Listening but not Hearing

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Listening but not Hearing:A response to the NTER Stronger Futures Consultations June to August 2011

by Alastair Nicholson
The effects of the Howard Government’s disastrous 2007 Intervention continue to reverberate
throughout the Northern Territory. It was a ‘solution’ imposed by a faltering government for its own
political purposes on the Aboriginal people without their involvement and without consultation. As
part of it the Racial Discrimination Act 1975(Cth) was suspended, in so far as it related to the
Intervention and associated measures. The whole process was deeply insulting to the Aboriginal
people and effectively marginalised them as second class citizens.
The tragedy was further compounded by the incoming Rudd Government’s adoption of most of the
worst features of the Intervention. The Government thus lost a great opportunity to engage with the
Aboriginal people in the planning of their future. It was an opportunity that was open to it on the
wave of goodwill that followed the then Prime Minister’s apology to the Aboriginal people. What
should have occurred was the dismantling of the Intervention and a new beginning.
Instead we had the Government’s pathetic 2009 ‘consultations’ in an attempt to prop up the
remaining features of the Intervention that it wanted to retain as special measures within the
meaning of the Racial Discrimination Act 1975(Cth). There followed it s 2010 legislation restoring
the Racial Discrimination Act 1975(Cth), while at the same time retaining those features of the
Intervention, coupled with its shameful attempt to cloak income quarantining as non
discriminatory by purporting to have it apply to the white population as well.
We now have had a re-run of the same process with new and more rushed ‘consultations’ as part
of the ‘Closing the Gap’ project as this report describes. Again we have the spectacle of the
Government going through the motions of ‘consulting’ without really doing so in order to pursue its
predetermined and Canberra driven policies.
There was no attempt to invite elders to share in the planning of an agenda which will affect their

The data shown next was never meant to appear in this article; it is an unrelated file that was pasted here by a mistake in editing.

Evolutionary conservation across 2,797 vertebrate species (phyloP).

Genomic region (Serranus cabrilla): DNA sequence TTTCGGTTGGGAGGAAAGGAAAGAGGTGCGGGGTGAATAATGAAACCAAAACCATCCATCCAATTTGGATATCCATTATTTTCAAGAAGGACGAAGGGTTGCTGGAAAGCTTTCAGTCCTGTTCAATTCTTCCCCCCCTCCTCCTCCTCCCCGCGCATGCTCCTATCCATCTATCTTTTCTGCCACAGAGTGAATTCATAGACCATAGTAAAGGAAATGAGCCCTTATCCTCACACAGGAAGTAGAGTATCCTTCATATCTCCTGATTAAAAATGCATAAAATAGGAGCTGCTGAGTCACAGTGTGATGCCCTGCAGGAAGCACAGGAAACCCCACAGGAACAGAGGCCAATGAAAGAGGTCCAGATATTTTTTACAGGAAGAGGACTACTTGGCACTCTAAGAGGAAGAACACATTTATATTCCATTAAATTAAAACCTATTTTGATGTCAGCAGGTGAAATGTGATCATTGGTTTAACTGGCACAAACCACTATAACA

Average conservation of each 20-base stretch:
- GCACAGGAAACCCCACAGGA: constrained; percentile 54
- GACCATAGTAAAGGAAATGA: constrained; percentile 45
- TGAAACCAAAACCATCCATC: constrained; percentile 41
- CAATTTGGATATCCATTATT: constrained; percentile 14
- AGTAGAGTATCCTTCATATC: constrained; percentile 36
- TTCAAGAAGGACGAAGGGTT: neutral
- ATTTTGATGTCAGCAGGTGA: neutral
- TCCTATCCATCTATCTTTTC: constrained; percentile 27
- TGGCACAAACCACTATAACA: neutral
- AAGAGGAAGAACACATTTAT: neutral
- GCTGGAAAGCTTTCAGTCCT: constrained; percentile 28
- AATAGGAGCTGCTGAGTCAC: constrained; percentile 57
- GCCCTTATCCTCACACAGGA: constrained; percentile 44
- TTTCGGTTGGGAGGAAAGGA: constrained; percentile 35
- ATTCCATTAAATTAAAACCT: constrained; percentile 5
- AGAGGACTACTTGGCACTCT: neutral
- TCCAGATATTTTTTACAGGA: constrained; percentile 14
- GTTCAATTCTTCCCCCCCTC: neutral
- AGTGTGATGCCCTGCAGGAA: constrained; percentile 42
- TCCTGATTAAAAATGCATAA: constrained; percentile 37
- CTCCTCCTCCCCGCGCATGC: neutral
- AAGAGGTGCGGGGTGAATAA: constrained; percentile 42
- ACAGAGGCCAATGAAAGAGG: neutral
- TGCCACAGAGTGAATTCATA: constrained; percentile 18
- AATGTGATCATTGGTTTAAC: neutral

lives for years to come. This led to the Rev Dr Djiniyini Gondarra calling for a fresh approach to the
rules of engagement. He asked Government to respectfully recognise the true leaders, the elders and law men and women and engage directly with them in dialogue. He asked Government to recognise it
s failures and to work with the community leaders towards restoring justice. This statement has received considerable support within the Aboriginal community but it remains unheeded.
The Government’s current policies have failed and they will continue to fail for so long as it
continues to determine policies without the direct involvement of Aboriginal people in the decision -making process. As so many have pointed out, until Aboriginal people in the Northern Territory are allowed to gain ownership over th
eir future, Government will fail to improve their overall circumstances and they will remain second class citizens of this country.
A truly representative Northern Territory Community Leader’s Forum, attended by community-chosen representatives, would go a long way towards assisting Aboriginal leaders, and ultimately Government, in the development of sustainable policies. This will only work where the representatives are true representatives and not appointments by Government.
The consultations described here were superficially an improvement on the previous ones in that
there were more interpreters and more apparent effort to make them fit the description of true
consultations. We are still left with no real evidence of what Aboriginal opinion is on issues such as
school attendance and the proposal to remove welfare payments where there is unsatisfactory
school attendance. No doubt there is some support for this as there would be for any other
measure, but we are left in the dark as to whether it has majority support overall, or among
particular groups or in particular geographical areas.
This was effectively this Government’s last chance to achieve real reform in relation to Aboriginal
issues. Should it fail and should the Government not be returned at the next election, the future
picture may become even darker for Aboriginal people.

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